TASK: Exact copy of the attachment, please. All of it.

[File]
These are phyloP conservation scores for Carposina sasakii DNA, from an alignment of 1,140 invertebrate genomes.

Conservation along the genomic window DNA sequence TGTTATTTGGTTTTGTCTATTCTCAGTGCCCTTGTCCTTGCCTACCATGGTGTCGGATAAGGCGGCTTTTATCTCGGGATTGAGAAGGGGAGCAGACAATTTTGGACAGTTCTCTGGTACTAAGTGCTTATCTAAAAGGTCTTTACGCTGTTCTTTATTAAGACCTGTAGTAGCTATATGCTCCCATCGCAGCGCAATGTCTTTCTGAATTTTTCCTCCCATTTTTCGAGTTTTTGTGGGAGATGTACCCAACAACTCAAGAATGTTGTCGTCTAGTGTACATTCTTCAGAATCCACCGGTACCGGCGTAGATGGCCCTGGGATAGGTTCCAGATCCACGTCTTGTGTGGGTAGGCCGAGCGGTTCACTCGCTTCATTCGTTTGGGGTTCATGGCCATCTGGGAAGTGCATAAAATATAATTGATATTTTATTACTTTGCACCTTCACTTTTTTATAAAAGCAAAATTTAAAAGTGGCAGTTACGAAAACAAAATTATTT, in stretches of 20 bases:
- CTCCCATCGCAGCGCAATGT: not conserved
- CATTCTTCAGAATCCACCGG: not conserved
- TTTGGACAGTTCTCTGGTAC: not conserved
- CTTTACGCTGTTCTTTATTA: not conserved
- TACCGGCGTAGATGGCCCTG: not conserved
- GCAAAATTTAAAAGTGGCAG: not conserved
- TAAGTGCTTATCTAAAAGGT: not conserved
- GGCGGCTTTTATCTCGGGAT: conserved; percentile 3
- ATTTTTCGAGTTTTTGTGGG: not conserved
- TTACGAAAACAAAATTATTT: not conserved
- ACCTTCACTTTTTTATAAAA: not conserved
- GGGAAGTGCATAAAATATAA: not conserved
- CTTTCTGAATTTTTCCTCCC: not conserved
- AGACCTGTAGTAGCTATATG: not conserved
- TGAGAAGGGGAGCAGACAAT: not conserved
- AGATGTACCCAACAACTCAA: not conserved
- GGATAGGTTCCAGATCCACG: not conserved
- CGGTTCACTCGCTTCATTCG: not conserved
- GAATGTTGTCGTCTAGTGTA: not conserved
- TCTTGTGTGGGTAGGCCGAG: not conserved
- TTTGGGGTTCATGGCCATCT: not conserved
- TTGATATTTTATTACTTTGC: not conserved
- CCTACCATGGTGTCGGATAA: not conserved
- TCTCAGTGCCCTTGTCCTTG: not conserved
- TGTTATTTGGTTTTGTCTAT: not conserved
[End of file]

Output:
These are phyloP conservation scores for Carposina sasakii DNA, from an alignment of 1,140 invertebrate genomes.

Conservation along the genomic window DNA sequence TGTTATTTGGTTTTGTCTATTCTCAGTGCCCTTGTCCTTGCCTACCATGGTGTCGGATAAGGCGGCTTTTATCTCGGGATTGAGAAGGGGAGCAGACAATTTTGGACAGTTCTCTGGTACTAAGTGCTTATCTAAAAGGTCTTTACGCTGTTCTTTATTAAGACCTGTAGTAGCTATATGCTCCCATCGCAGCGCAATGTCTTTCTGAATTTTTCCTCCCATTTTTCGAGTTTTTGTGGGAGATGTACCCAACAACTCAAGAATGTTGTCGTCTAGTGTACATTCTTCAGAATCCACCGGTACCGGCGTAGATGGCCCTGGGATAGGTTCCAGATCCACGTCTTGTGTGGGTAGGCCGAGCGGTTCACTCGCTTCATTCGTTTGGGGTTCATGGCCATCTGGGAAGTGCATAAAATATAATTGATATTTTATTACTTTGCACCTTCACTTTTTTATAAAAGCAAAATTTAAAAGTGGCAGTTACGAAAACAAAATTATTT, in stretches of 20 bases:
- CTCCCATCGCAGCGCAATGT: not conserved
- CATTCTTCAGAATCCACCGG: not conserved
- TTTGGACAGTTCTCTGGTAC: not conserved
- CTTTACGCTGTTCTTTATTA: not conserved
- TACCGGCGTAGATGGCCCTG: not conserved
- GCAAAATTTAAAAGTGGCAG: not conserved
- TAAGTGCTTATCTAAAAGGT: not conserved
- GGCGGCTTTTATCTCGGGAT: conserved; percentile 3
- ATTTTTCGAGTTTTTGTGGG: not conserved
- TTACGAAAACAAAATTATTT: not conserved
- ACCTTCACTTTTTTATAAAA: not conserved
- GGGAAGTGCATAAAATATAA: not conserved
- CTTTCTGAATTTTTCCTCCC: not conserved
- AGACCTGTAGTAGCTATATG: not conserved
- TGAGAAGGGGAGCAGACAAT: not conserved
- AGATGTACCCAACAACTCAA: not conserved
- GGATAGGTTCCAGATCCACG: not conserved
- CGGTTCACTCGCTTCATTCG: not conserved
- GAATGTTGTCGTCTAGTGTA: not conserved
- TCTTGTGTGGGTAGGCCGAG: not conserved
- TTTGGGGTTCATGGCCATCT: not conserved
- TTGATATTTTATTACTTTGC: not conserved
- CCTACCATGGTGTCGGATAA: not conserved
- TCTCAGTGCCCTTGTCCTTG: not conserved
- TGTTATTTGGTTTTGTCTAT: not conserved